Two of my daughters are expectant mothers, both due in May. While I’m not the kind of mother who bombards my adult children with parenting directives, I do often remind them of stories from their childhood as a thinly veiled message of “Brace yourself. Weird stuff is coming.”
For example, “What’s in Mom’s Purse” was always an unofficial guessing game in our household. I still finding myself an unwilling participant in this game, even though my nest is now down to just one teenager.
The range of items found has changed with the ages of my children, of course. Pocketbooks have contained everything from extra diapers, loose Fruit Loops, toy cars, and doll heads (don’t ask), to band-aids, Nerf darts, and on one occasion, an unfortunate rain frog my second born wanted me to “keep until we got home.”
Before having children, my purse was all about me, filled with normal things like a wallet, makeup, and ticket stubs.
Funny how parents – - both moms and dads – - adapt to their new role, often doing things that would send a younger version of themselves running.
If you’re considering parenthood, here’s fair warning of what’s to come:
A quiet house will frighten you. Moms will go weeks without shaving their legs because we understand it can be dangerous to take the extra shower time needed while there are children playing in the next room. Also: Dry shampoo is your friend.
You will memorize millions of books, songs and worthless facts – - which is the reason your brain won’t have room to retain memory of where you placed your car keys. Sure, you can’t stand the “Chuggington” theme song, but you will know every word of it and find yourself humming the offensive tune at work.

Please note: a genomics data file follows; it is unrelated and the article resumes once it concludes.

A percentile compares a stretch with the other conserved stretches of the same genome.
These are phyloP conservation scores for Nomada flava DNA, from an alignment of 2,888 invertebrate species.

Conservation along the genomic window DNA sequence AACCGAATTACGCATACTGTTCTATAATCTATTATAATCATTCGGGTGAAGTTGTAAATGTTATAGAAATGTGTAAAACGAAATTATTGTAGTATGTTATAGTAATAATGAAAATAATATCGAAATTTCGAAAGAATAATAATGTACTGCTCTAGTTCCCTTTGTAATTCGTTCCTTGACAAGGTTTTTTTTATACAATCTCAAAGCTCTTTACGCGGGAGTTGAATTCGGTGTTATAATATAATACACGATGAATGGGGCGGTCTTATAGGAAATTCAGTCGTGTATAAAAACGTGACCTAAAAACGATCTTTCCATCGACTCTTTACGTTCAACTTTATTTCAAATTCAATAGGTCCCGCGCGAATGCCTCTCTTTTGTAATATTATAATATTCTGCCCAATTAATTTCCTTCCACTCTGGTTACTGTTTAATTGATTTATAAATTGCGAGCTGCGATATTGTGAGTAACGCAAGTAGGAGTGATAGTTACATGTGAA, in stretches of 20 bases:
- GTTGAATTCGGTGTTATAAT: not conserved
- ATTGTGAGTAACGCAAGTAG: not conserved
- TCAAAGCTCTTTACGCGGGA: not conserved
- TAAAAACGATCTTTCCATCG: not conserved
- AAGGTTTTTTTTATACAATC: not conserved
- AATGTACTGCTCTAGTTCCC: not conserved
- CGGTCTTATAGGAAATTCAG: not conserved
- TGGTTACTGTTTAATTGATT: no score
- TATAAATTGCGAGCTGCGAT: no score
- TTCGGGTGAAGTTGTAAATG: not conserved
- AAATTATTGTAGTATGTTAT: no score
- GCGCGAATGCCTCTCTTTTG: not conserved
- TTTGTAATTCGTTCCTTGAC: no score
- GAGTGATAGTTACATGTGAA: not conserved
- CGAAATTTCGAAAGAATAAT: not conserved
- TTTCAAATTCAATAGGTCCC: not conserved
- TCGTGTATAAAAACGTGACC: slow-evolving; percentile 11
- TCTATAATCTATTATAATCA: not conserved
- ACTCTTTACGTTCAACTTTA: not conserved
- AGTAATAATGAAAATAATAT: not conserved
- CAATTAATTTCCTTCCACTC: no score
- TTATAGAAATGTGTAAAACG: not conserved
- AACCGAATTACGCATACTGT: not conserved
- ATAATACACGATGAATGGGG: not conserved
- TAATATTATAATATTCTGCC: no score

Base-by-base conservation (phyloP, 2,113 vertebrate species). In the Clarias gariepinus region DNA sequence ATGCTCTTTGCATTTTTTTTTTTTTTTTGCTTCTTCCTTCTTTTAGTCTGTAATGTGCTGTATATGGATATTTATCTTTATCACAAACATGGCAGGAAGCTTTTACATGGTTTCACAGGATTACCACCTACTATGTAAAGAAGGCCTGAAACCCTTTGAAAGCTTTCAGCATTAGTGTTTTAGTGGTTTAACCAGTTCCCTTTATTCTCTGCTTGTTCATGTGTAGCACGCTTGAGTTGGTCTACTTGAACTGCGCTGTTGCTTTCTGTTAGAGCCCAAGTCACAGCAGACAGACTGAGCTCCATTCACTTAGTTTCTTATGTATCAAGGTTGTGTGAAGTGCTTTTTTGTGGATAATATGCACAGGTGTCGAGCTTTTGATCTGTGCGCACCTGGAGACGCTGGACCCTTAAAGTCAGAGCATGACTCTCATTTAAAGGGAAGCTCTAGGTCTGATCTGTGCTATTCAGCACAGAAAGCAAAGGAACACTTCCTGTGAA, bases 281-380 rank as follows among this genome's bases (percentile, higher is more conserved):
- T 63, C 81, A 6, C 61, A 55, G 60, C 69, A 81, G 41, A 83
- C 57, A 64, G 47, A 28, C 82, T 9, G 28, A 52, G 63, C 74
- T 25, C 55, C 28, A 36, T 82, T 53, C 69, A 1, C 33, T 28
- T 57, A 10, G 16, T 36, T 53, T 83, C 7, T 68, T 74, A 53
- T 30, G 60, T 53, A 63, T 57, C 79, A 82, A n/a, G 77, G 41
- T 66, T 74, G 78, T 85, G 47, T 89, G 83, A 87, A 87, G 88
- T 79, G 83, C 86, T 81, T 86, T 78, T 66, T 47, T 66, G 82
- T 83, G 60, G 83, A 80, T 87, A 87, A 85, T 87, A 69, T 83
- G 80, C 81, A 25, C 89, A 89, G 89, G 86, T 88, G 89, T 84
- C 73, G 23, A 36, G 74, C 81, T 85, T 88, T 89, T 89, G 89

Your mother’s voice will come out of your mouth. In fact, you will do several things you swore you’d never do as a parent and not even feel bad about it. You will also find yourself uttering strange phrases like, “Stop licking the hymnal” or “Who put bologna in the PlayStation?”
You will catch something disgusting in your hand, and it won’t faze you. Over the years, I’ve not only wiped toddler noses with my bare hands, I’ve also put my hand out to catch something those same toddlers needed to spit out. I once even saved a relative’s area rug from a sick child in this manner.
You’ll be able to identify weird substances and smells in a single sniff. The sticky red mess in the bottom of the toy box is probably old Halloween candy, and that sour smell in your car is likely a lost sippy cup rolling around under the seat. Go ahead and throw it away. It’s worth buying another cup to avoid opening the lid. Trust me on this one.
Phantom-like people will move into your home. Named “Ida Know” and “Not Me,” these folks are visible only to your children and are usually responsible for all misdeeds committed in the house.
You will have to peel something off the ceiling at least once. This can range from spaghetti to a failed science experiment. You will also find something strange clogging the drain, such as a Mr. Potato Head in the toilet (true story).
For those thinking of joining the ranks of parenthood, the above facts may seem scary, as it’s not a job for the faint of heart. Parenting, however, is a pretty awesome club that will prepare you for most everything you’ll ever have to face – except that fateful day when you find yourself having to let your little ones go and wishing you could do it all again.
Carol Kent Wyatt is editor of Washington County News and Holmes County Times-Advertiser, sister publications to The Apalachicola Times and Port St. Joe Star within the Neves Media Publishing group. Email her at firstname.lastname@example.org
This article originally appeared on The Star: ‘What’s in Mom’s purse?’ and other games